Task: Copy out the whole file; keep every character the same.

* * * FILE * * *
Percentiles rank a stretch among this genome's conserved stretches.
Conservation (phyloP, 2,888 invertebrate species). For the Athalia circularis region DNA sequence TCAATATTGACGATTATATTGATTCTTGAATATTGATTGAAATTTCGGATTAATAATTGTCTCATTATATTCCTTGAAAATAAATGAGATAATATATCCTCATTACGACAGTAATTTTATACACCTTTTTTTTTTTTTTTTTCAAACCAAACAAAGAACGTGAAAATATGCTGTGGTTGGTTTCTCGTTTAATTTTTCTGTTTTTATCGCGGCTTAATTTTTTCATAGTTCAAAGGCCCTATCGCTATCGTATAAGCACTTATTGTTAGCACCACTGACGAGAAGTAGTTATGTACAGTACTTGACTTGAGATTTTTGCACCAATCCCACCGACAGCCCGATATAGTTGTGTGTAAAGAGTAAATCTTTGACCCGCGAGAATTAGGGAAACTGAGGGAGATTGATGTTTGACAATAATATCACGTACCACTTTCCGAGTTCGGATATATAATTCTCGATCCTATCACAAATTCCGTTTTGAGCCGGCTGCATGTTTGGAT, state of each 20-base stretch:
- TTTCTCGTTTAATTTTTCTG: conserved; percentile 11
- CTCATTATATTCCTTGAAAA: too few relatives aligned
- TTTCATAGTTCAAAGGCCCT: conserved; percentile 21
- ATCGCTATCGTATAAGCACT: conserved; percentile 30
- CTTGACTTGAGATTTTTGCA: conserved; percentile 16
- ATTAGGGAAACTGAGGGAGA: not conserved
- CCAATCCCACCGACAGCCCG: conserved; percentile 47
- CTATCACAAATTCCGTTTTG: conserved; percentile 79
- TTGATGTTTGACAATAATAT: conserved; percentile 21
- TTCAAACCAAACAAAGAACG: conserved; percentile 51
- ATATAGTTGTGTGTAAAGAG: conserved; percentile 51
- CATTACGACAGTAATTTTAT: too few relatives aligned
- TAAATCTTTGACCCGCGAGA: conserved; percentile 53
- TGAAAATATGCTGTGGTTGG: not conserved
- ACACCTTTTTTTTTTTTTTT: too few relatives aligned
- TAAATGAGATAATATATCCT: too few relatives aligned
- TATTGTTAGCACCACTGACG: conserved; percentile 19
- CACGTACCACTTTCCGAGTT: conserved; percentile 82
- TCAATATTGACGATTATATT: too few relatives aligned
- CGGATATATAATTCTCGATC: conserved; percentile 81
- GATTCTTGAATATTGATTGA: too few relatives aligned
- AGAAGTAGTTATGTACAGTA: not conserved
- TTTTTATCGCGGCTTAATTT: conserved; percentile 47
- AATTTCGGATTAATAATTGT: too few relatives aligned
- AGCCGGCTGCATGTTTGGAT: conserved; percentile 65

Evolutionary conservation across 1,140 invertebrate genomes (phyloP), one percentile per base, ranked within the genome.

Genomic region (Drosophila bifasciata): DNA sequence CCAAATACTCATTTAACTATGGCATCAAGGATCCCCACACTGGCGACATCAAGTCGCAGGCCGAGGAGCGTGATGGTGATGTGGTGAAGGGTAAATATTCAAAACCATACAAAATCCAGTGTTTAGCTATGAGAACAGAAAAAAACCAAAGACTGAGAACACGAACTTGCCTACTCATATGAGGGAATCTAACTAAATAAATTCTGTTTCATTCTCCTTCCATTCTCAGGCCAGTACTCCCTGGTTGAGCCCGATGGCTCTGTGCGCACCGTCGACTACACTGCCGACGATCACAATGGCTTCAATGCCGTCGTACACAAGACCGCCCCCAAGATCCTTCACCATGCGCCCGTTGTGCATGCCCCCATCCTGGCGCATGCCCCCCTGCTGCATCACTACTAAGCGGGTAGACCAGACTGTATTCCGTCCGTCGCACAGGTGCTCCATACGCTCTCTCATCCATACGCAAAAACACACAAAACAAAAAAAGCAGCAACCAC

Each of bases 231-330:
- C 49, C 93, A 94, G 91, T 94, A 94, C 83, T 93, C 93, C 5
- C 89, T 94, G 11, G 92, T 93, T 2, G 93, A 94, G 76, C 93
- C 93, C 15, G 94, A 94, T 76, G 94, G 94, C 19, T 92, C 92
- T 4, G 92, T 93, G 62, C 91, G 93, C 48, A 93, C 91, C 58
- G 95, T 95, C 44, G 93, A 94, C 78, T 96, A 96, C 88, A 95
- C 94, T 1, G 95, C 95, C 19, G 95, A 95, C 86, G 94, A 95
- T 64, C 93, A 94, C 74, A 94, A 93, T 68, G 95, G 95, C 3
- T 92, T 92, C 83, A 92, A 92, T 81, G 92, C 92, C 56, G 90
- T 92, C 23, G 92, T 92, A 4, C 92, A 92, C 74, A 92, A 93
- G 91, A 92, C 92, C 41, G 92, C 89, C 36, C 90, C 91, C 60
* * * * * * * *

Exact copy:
Percentiles rank a stretch among this genome's conserved stretches.
Conservation (phyloP, 2,888 invertebrate species). For the Athalia circularis region DNA sequence TCAATATTGACGATTATATTGATTCTTGAATATTGATTGAAATTTCGGATTAATAATTGTCTCATTATATTCCTTGAAAATAAATGAGATAATATATCCTCATTACGACAGTAATTTTATACACCTTTTTTTTTTTTTTTTTCAAACCAAACAAAGAACGTGAAAATATGCTGTGGTTGGTTTCTCGTTTAATTTTTCTGTTTTTATCGCGGCTTAATTTTTTCATAGTTCAAAGGCCCTATCGCTATCGTATAAGCACTTATTGTTAGCACCACTGACGAGAAGTAGTTATGTACAGTACTTGACTTGAGATTTTTGCACCAATCCCACCGACAGCCCGATATAGTTGTGTGTAAAGAGTAAATCTTTGACCCGCGAGAATTAGGGAAACTGAGGGAGATTGATGTTTGACAATAATATCACGTACCACTTTCCGAGTTCGGATATATAATTCTCGATCCTATCACAAATTCCGTTTTGAGCCGGCTGCATGTTTGGAT, state of each 20-base stretch:
- TTTCTCGTTTAATTTTTCTG: conserved; percentile 11
- CTCATTATATTCCTTGAAAA: too few relatives aligned
- TTTCATAGTTCAAAGGCCCT: conserved; percentile 21
- ATCGCTATCGTATAAGCACT: conserved; percentile 30
- CTTGACTTGAGATTTTTGCA: conserved; percentile 16
- ATTAGGGAAACTGAGGGAGA: not conserved
- CCAATCCCACCGACAGCCCG: conserved; percentile 47
- CTATCACAAATTCCGTTTTG: conserved; percentile 79
- TTGATGTTTGACAATAATAT: conserved; percentile 21
- TTCAAACCAAACAAAGAACG: conserved; percentile 51
- ATATAGTTGTGTGTAAAGAG: conserved; percentile 51
- CATTACGACAGTAATTTTAT: too few relatives aligned
- TAAATCTTTGACCCGCGAGA: conserved; percentile 53
- TGAAAATATGCTGTGGTTGG: not conserved
- ACACCTTTTTTTTTTTTTTT: too few relatives aligned
- TAAATGAGATAATATATCCT: too few relatives aligned
- TATTGTTAGCACCACTGACG: conserved; percentile 19
- CACGTACCACTTTCCGAGTT: conserved; percentile 82
- TCAATATTGACGATTATATT: too few relatives aligned
- CGGATATATAATTCTCGATC: conserved; percentile 81
- GATTCTTGAATATTGATTGA: too few relatives aligned
- AGAAGTAGTTATGTACAGTA: not conserved
- TTTTTATCGCGGCTTAATTT: conserved; percentile 47
- AATTTCGGATTAATAATTGT: too few relatives aligned
- AGCCGGCTGCATGTTTGGAT: conserved; percentile 65

Evolutionary conservation across 1,140 invertebrate genomes (phyloP), one percentile per base, ranked within the genome.

Genomic region (Drosophila bifasciata): DNA sequence CCAAATACTCATTTAACTATGGCATCAAGGATCCCCACACTGGCGACATCAAGTCGCAGGCCGAGGAGCGTGATGGTGATGTGGTGAAGGGTAAATATTCAAAACCATACAAAATCCAGTGTTTAGCTATGAGAACAGAAAAAAACCAAAGACTGAGAACACGAACTTGCCTACTCATATGAGGGAATCTAACTAAATAAATTCTGTTTCATTCTCCTTCCATTCTCAGGCCAGTACTCCCTGGTTGAGCCCGATGGCTCTGTGCGCACCGTCGACTACACTGCCGACGATCACAATGGCTTCAATGCCGTCGTACACAAGACCGCCCCCAAGATCCTTCACCATGCGCCCGTTGTGCATGCCCCCATCCTGGCGCATGCCCCCCTGCTGCATCACTACTAAGCGGGTAGACCAGACTGTATTCCGTCCGTCGCACAGGTGCTCCATACGCTCTCTCATCCATACGCAAAAACACACAAAACAAAAAAAGCAGCAACCAC

Each of bases 231-330:
- C 49, C 93, A 94, G 91, T 94, A 94, C 83, T 93, C 93, C 5
- C 89, T 94, G 11, G 92, T 93, T 2, G 93, A 94, G 76, C 93
- C 93, C 15, G 94, A 94, T 76, G 94, G 94, C 19, T 92, C 92
- T 4, G 92, T 93, G 62, C 91, G 93, C 48, A 93, C 91, C 58
- G 95, T 95, C 44, G 93, A 94, C 78, T 96, A 96, C 88, A 95
- C 94, T 1, G 95, C 95, C 19, G 95, A 95, C 86, G 94, A 95
- T 64, C 93, A 94, C 74, A 94, A 93, T 68, G 95, G 95, C 3
- T 92, T 92, C 83, A 92, A 92, T 81, G 92, C 92, C 56, G 90
- T 92, C 23, G 92, T 92, A 4, C 92, A 92, C 74, A 92, A 93
- G 91, A 92, C 92, C 41, G 92, C 89, C 36, C 90, C 91, C 60